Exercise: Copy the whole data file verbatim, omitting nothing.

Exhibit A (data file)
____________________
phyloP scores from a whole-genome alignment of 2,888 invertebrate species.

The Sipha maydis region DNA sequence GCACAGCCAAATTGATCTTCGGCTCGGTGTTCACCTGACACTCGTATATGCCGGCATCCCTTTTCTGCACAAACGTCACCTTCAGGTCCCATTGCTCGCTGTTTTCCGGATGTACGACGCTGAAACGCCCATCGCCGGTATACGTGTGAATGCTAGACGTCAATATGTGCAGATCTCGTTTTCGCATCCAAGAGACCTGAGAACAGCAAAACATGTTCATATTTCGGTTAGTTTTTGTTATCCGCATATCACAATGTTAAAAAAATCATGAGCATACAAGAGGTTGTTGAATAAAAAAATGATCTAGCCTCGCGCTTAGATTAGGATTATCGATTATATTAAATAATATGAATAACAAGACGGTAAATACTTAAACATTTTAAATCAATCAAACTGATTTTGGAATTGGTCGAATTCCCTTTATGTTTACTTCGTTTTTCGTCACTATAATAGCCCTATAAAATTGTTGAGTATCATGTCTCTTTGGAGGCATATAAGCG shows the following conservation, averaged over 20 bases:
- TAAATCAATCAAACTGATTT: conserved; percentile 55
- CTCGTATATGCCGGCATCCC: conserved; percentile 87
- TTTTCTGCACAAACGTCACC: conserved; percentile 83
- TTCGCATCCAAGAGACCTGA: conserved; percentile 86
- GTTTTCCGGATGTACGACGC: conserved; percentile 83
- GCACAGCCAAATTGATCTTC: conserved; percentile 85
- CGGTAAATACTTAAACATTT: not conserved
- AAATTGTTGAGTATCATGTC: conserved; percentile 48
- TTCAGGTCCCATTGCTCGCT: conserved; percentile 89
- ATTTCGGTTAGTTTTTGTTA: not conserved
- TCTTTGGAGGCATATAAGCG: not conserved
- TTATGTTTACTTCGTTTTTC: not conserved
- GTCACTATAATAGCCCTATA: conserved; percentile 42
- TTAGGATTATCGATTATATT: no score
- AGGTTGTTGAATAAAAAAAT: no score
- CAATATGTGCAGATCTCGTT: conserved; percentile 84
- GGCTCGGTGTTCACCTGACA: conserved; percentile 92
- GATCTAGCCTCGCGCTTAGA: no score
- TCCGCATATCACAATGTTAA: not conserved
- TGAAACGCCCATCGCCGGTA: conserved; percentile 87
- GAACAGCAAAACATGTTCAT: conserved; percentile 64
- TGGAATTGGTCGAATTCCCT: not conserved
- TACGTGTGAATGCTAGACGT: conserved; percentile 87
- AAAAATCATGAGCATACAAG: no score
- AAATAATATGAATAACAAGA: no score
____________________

phyloP scores from a whole-genome alignment of 2,888 invertebrate species.

The Sipha maydis region DNA sequence GCACAGCCAAATTGATCTTCGGCTCGGTGTTCACCTGACACTCGTATATGCCGGCATCCCTTTTCTGCACAAACGTCACCTTCAGGTCCCATTGCTCGCTGTTTTCCGGATGTACGACGCTGAAACGCCCATCGCCGGTATACGTGTGAATGCTAGACGTCAATATGTGCAGATCTCGTTTTCGCATCCAAGAGACCTGAGAACAGCAAAACATGTTCATATTTCGGTTAGTTTTTGTTATCCGCATATCACAATGTTAAAAAAATCATGAGCATACAAGAGGTTGTTGAATAAAAAAATGATCTAGCCTCGCGCTTAGATTAGGATTATCGATTATATTAAATAATATGAATAACAAGACGGTAAATACTTAAACATTTTAAATCAATCAAACTGATTTTGGAATTGGTCGAATTCCCTTTATGTTTACTTCGTTTTTCGTCACTATAATAGCCCTATAAAATTGTTGAGTATCATGTCTCTTTGGAGGCATATAAGCG shows the following conservation, averaged over 20 bases:
- TAAATCAATCAAACTGATTT: conserved; percentile 55
- CTCGTATATGCCGGCATCCC: conserved; percentile 87
- TTTTCTGCACAAACGTCACC: conserved; percentile 83
- TTCGCATCCAAGAGACCTGA: conserved; percentile 86
- GTTTTCCGGATGTACGACGC: conserved; percentile 83
- GCACAGCCAAATTGATCTTC: conserved; percentile 85
- CGGTAAATACTTAAACATTT: not conserved
- AAATTGTTGAGTATCATGTC: conserved; percentile 48
- TTCAGGTCCCATTGCTCGCT: conserved; percentile 89
- ATTTCGGTTAGTTTTTGTTA: not conserved
- TCTTTGGAGGCATATAAGCG: not conserved
- TTATGTTTACTTCGTTTTTC: not conserved
- GTCACTATAATAGCCCTATA: conserved; percentile 42
- TTAGGATTATCGATTATATT: no score
- AGGTTGTTGAATAAAAAAAT: no score
- CAATATGTGCAGATCTCGTT: conserved; percentile 84
- GGCTCGGTGTTCACCTGACA: conserved; percentile 92
- GATCTAGCCTCGCGCTTAGA: no score
- TCCGCATATCACAATGTTAA: not conserved
- TGAAACGCCCATCGCCGGTA: conserved; percentile 87
- GAACAGCAAAACATGTTCAT: conserved; percentile 64
- TGGAATTGGTCGAATTCCCT: not conserved
- TACGTGTGAATGCTAGACGT: conserved; percentile 87
- AAAAATCATGAGCATACAAG: no score
- AAATAATATGAATAACAAGA: no score